by Gideon Burton
I’ll wake you with the mouths of flowers wet
against your warmer skin. I’ll brush the smoke
of waking with the voices we forget
too well, too soon. Not long from now the clock
of humid summer heat will swallow us.
The tadpoles of regret might wriggle loose
the mason lid; we may no longer trust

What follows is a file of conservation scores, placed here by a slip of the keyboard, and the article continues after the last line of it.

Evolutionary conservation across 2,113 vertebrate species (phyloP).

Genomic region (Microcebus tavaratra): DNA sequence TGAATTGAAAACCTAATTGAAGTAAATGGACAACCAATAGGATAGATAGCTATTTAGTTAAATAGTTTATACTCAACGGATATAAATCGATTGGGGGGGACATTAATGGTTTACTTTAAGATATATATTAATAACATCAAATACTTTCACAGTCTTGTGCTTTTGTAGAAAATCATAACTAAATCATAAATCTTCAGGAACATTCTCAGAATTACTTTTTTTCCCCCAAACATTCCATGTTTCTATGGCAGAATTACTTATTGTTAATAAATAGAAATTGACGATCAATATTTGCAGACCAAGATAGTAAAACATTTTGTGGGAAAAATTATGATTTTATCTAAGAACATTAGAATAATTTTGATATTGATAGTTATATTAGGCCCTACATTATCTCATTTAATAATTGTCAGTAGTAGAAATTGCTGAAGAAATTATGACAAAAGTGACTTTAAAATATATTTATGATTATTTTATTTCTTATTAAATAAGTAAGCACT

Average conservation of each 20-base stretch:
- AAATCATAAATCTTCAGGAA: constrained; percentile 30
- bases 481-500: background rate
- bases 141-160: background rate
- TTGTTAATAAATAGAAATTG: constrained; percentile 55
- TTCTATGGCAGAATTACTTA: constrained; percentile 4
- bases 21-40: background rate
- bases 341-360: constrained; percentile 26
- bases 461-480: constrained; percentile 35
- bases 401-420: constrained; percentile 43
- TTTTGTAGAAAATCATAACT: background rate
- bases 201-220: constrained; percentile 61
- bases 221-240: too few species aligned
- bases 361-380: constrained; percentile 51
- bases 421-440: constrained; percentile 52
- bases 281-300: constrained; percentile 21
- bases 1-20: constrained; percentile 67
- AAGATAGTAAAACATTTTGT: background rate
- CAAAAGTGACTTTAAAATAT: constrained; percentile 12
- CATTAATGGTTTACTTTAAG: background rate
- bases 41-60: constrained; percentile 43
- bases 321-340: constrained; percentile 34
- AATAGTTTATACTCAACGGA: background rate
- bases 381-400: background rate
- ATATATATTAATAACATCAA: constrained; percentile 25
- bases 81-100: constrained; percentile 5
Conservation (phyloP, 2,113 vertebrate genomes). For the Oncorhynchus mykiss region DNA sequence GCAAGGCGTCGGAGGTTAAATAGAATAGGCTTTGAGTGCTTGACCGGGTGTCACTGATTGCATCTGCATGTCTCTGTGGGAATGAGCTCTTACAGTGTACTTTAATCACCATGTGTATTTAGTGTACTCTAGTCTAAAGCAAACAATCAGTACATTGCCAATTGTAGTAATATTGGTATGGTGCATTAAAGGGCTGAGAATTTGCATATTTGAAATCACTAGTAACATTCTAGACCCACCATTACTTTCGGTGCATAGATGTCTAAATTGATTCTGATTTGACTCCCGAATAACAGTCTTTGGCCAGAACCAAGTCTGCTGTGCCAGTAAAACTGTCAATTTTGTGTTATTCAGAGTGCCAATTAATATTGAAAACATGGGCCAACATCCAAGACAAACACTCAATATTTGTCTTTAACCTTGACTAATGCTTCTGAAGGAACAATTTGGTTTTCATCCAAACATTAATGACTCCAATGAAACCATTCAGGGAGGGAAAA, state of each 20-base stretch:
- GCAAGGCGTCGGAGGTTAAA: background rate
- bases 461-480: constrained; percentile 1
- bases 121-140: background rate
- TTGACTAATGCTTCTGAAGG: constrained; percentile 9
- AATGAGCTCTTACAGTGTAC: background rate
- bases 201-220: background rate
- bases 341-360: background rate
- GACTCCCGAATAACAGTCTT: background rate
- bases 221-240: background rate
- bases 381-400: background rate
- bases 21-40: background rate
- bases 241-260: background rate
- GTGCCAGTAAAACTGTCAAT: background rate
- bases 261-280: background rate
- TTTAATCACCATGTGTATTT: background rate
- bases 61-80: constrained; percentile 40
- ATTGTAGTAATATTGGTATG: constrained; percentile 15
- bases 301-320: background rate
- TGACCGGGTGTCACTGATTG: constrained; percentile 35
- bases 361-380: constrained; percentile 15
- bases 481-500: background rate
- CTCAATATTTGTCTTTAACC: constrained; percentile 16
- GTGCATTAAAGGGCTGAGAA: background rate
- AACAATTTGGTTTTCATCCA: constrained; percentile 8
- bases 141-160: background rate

our wrinkled hands to finger well the noose
around the constellations, bulging whites
that bleed the sunlight pebbling through the arch
of nights against which flocks in arrows fight,
their straining necks half reaching to the stars.
I will remember lying here with you,
as though the water swallowed other truths.
Feel free to copy, imitate, remix, or redistribute this poem as long as you give proper acknowledgment of authorship. Photo: flickr - AleBonvini